By October 1984, the back pain was constant and severe, and she sought treatment. By November 1984, her low back pain caused severe difficulties with job performance and she began missing weeks of work in early 1985. Eventually, in May 1985, she quit her staff nurse position on the recommendation of her treating physician, who had restricted lifting to 20-to-25 pounds, with no bending or twisting.
Beginning in November 1985, the employee sought work that did not involve lifting and for which she was qualified with her associate degree. Subsequently, the Department of Vocational Rehabilitation referred her to St. Paul Rehabilitation, and she found employment, in September 1986, as a nurse coordinator at the Struve Clinic. Even though this was a job-share position, from September 1986 until January 1, 1987, she worked full-time because her co-worker was on maternity leave. When the co-worker returned, she worked a three-fifths schedule, continuing to have low back pain, but not as much as when she was a staff nurse.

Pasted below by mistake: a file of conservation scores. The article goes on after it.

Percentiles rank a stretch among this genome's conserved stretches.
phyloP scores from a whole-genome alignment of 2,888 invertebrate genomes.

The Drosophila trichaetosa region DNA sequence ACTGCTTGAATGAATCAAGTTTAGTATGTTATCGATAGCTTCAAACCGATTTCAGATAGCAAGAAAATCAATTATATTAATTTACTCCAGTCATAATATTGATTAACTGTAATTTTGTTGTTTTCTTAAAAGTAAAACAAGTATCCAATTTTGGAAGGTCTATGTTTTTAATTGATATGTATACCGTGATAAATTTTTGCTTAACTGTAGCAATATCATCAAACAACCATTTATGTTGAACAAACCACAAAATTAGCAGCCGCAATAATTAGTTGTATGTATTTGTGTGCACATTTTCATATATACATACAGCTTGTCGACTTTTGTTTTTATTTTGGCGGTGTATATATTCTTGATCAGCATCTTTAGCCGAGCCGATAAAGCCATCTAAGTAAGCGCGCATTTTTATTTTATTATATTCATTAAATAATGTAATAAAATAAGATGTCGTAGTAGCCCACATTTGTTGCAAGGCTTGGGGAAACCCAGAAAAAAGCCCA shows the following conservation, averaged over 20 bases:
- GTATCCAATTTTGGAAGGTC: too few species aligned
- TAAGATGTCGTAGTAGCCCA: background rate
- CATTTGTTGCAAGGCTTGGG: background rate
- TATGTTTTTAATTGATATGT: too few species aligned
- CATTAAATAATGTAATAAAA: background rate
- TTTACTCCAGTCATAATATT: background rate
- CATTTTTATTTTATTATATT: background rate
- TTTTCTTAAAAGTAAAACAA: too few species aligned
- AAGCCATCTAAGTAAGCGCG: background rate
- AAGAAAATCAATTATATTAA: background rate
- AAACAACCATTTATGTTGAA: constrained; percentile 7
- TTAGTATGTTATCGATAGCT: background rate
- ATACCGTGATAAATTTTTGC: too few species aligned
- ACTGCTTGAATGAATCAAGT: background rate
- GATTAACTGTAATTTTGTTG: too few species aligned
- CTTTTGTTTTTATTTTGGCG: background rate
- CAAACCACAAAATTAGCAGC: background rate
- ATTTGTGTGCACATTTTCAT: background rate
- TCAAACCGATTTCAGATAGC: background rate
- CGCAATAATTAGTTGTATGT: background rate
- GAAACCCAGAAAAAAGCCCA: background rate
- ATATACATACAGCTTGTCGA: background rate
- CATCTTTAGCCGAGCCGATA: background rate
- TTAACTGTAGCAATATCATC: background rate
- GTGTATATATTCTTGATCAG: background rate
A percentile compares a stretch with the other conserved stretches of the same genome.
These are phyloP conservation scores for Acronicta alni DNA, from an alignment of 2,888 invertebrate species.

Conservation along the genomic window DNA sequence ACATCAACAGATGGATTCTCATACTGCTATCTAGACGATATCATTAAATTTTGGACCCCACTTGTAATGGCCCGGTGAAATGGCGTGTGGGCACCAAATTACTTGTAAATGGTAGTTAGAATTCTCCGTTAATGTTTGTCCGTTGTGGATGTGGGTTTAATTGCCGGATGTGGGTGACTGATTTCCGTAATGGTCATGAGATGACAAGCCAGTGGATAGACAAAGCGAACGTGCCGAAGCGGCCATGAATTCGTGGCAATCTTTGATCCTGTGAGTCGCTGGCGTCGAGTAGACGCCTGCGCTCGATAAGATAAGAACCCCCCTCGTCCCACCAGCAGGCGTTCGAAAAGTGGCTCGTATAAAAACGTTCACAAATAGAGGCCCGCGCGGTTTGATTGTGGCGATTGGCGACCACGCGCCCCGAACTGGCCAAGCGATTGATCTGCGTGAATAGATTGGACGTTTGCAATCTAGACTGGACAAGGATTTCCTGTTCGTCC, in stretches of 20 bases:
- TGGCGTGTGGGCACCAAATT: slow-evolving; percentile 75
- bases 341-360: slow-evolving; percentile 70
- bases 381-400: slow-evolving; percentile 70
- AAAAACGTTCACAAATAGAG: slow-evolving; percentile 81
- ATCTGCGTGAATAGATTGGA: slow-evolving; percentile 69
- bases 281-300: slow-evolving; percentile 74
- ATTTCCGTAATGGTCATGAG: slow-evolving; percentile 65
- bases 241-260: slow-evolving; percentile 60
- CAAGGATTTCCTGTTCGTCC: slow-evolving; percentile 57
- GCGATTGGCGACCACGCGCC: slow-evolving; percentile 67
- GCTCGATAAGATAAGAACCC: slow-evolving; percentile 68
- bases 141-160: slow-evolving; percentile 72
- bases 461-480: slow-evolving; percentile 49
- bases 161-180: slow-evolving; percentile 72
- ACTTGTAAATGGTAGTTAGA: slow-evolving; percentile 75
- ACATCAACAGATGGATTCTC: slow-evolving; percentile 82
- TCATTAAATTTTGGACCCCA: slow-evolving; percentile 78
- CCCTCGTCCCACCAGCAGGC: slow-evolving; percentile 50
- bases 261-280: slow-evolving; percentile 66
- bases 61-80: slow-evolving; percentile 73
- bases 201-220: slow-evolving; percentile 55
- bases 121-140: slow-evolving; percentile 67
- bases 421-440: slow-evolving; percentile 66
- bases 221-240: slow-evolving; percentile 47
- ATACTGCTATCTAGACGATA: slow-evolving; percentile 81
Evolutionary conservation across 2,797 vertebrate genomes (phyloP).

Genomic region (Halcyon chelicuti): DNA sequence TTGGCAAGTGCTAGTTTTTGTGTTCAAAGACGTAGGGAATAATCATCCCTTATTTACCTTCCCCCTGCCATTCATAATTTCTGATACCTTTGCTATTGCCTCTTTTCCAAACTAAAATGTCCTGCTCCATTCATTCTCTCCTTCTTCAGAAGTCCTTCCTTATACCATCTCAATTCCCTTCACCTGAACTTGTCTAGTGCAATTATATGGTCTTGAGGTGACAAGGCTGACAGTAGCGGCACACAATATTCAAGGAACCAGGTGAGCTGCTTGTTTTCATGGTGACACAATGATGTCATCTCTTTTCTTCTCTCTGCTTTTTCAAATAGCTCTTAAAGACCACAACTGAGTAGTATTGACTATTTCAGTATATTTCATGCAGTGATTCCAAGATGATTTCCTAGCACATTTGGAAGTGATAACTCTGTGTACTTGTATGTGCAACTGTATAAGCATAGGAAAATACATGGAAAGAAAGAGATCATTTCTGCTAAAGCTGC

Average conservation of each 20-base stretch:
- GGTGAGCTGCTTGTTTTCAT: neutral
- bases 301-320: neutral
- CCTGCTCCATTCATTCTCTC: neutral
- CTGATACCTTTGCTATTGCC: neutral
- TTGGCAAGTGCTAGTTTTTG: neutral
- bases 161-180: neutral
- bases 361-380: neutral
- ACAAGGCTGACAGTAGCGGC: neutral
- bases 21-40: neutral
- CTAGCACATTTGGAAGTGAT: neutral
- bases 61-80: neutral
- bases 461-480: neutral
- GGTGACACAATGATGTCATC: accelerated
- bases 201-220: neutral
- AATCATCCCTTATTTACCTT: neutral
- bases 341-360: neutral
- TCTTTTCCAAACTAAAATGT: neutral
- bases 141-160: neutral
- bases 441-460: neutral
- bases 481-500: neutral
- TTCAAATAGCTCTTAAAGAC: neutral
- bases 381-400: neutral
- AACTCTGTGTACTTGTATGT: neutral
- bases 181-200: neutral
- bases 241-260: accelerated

The employee filed a claim petition seeking temporary total/temporary partial disability benefits as a result of the specific injury sustained on February 7, 1981, at *292 Divine Redeemer Hospital and a Gillette injury sustained as of May 2, 1985, at Samaritan Hospital.
The compensation judge awarded temporary total/temporary partial disability benefits from May 2, 1985, through September 30, 1986, and under equitable apportionment principles apportioned two-thirds of the liability for the temporary benefits to Divine Redeemer and its insurer, and one-third to Samaritan and its insurer. The compensation judge found, however, that the employee was not entitled to disability benefits when she suffered a wage loss in January 1987. On appeal, the WCCA affirmed the apportionment of liability but reversed the determination that the employee was not entitled to temporary partial disability benefits after January 1987. By writ of certiorari both employers and their insurers appealed to this court.II.